Trusting Digital Entities - The Digital Object Architecture

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The internet, as we know it today, was shaped by a relatively small number of engineers who saw past the limits of a small network and imagined something far grater. Dr Robert E Kahn was one of those people. Along with Vinton Cerf, Kahn was the co-invetor of TCP/IP - the network protocol that underpins the internet. Add the physical layer, ethernet, that Bob Metcalfe created and Tim Berners-Lee's world wide web, and much of what we rely on today came from the work of just a few pioneers. I had the opportunity to hear Dr Kahn speak on what he sees as the next big thing when it comes to the digital world.

Before Kahn began discussing Digital Object Architecture, he reminisced about the early days of his research. When the forerunners to the internet were being developed, there was no clear vision about what the public internet would be about.

"It wasn't obvious that the internet was ever going to happen or even be a good idea," he said.

Faced with little support from governments that didn't see the value or potential of the work that was going on, the message Kahn and his colleagues received from their leadership was "If you want to mess about - feel free!".

That 'messing around' kept expanding until "somehow, the monkeys got out of the cage" he added.

What's interesting is that Kahn never saw the internet as being about a specific technology. TCP/IP, he said was about allowing different technology to connect. And while, at first, that was about people and computers, it has massively expanded with the IoT now a dominant theme in technology discussions. He likened TCP/IP to being like electricity - it's an enabling technology.

Many of the early design decisions made about TCP/IP have born significant benefits. Kahn said that not other technology in human history has been able to scale like the internet. It has expanded from a handful of connections to billions.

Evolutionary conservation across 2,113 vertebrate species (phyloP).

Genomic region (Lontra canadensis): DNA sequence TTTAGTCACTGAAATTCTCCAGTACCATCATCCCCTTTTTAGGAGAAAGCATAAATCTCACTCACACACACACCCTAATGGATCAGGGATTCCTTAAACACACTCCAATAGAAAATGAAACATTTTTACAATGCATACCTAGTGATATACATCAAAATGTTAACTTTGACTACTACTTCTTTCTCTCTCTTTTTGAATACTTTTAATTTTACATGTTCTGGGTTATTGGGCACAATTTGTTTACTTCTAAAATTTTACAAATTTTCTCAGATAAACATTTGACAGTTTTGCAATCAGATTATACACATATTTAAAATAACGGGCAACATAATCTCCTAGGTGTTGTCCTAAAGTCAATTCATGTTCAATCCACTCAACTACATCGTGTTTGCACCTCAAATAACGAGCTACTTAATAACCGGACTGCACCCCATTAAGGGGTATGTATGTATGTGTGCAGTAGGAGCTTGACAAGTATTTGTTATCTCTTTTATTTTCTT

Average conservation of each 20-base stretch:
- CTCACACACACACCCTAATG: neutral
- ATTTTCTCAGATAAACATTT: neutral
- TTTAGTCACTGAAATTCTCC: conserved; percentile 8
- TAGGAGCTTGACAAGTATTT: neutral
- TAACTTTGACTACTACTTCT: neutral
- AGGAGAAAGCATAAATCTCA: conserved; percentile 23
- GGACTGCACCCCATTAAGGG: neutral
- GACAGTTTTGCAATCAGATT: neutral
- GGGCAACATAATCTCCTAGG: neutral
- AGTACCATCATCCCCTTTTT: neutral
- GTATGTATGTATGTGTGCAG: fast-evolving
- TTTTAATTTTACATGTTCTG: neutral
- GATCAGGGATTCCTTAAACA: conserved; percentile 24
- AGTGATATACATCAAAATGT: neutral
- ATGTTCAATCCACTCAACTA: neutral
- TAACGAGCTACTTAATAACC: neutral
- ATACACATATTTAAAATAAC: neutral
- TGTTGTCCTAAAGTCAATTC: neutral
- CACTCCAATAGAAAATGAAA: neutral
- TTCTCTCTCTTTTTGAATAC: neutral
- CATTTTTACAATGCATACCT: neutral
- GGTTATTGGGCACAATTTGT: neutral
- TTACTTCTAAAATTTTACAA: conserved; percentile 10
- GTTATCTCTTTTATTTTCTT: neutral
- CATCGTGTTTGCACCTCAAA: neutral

But those connections have spawned a new challenge - how do you make it easy to get to data using a trustworthy system. That's lead to the development of the Digital Object Architecture (DOA).

When ARPANet was developed, the networking addressing system was 16-bit and was focussed on connecting wires. Then came the internet with 32-bit addressing that allowed a vast number of machines to be connected and addressed on a network. DNS was developed as a way simplifying connections to machines although Kahn said that if they were starting the Internet today, they would make DNS an app rather than an architectural or foundational component.

The development of DOA is about managing information he said.

One of the challenges of the internet today, said Kahn, is that information is very dynamic. A URL that is valid today might be dead tomorrow. And while the data might still be available, finding it can become difficult. DOA was developed with a view to being able to identify and retrieve information that needs to be stored for long periods of time - in the order of decades or longer.

The three fundamentals of DOA, said Kahn, are that it is an open architecture with defined protocols and interacts, it is independent from underlying technology, and it is not complex for users. The idea is that DOA enables interoperability of information whether it is stored on the interest or not and that is non-proprietary.

The building blocks of the DOA are digital objects. Each object cossets of international that is represented in digital form and has an associated persistent identifier.

"Digital Objects are digital views of information with a persistent identifier - like packets on a networks," said Kahn.

The DOA has three core components.

  1. a resolution component that resolves identifiers to "state information" about the detailed information. A resolution request yields a handle record
  2. repositories that store digital objects and enable access by the identifiers
  3. registries that store metadata that can be used for searching

Each object on DOA is allocated a unique identifier, called a handle. Handles are allocated by The DONA Foundation which has authorised several other organisations around the world to allocate handles as well.

DOA is not a new development - Kahn and Cerf began working on it in the 1980s with further development taking place over the next 35 years. But as the number of devices and volume of data on the internet has exploded, it is seeing renewed interest with various bodies and governments around the world looking at its usefulness.

However, while many elements of DOA have been adopted by government's wanting to deal with issues pertaining to IoT, a recent meeting of the World Telecommunication Standardization Assembly (WTSA) opted for a framework based on DOA but removed all specific references to DOA and DONA from their resolutions.

It seems that the largely depoliticised world that allowed Kahn and Cerf to create TCP/IP is not allowing DOA to be adopted in the same way.


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